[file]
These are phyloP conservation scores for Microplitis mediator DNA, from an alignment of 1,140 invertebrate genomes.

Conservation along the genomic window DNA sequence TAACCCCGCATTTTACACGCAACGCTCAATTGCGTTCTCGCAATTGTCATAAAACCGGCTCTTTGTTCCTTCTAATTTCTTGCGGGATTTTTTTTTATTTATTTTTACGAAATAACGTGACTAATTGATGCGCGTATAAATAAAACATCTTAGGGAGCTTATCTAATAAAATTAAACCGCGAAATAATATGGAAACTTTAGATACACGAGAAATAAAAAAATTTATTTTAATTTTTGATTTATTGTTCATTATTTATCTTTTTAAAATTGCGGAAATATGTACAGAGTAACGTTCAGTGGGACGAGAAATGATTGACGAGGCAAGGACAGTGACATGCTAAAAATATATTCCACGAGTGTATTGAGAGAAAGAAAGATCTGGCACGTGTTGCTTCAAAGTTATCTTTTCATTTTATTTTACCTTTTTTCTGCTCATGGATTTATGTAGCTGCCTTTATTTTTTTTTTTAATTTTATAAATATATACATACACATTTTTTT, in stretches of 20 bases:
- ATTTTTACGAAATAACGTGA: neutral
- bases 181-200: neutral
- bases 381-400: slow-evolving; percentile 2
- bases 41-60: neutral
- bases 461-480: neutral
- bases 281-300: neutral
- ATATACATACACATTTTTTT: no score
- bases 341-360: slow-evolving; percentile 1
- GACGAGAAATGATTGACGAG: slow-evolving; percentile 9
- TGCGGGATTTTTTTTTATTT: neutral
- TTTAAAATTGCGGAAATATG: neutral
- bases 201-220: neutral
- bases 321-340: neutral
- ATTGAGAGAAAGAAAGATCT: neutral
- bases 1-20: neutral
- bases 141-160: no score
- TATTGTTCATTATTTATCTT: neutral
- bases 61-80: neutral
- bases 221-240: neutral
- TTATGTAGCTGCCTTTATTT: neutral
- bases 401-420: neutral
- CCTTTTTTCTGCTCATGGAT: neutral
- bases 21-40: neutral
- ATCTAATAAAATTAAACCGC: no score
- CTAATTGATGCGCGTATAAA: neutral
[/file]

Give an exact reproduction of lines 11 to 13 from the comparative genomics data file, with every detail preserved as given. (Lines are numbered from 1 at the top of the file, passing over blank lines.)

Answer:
- GACGAGAAATGATTGACGAG: slow-evolving; percentile 9
- TGCGGGATTTTTTTTTATTT: neutral
- TTTAAAATTGCGGAAATATG: neutral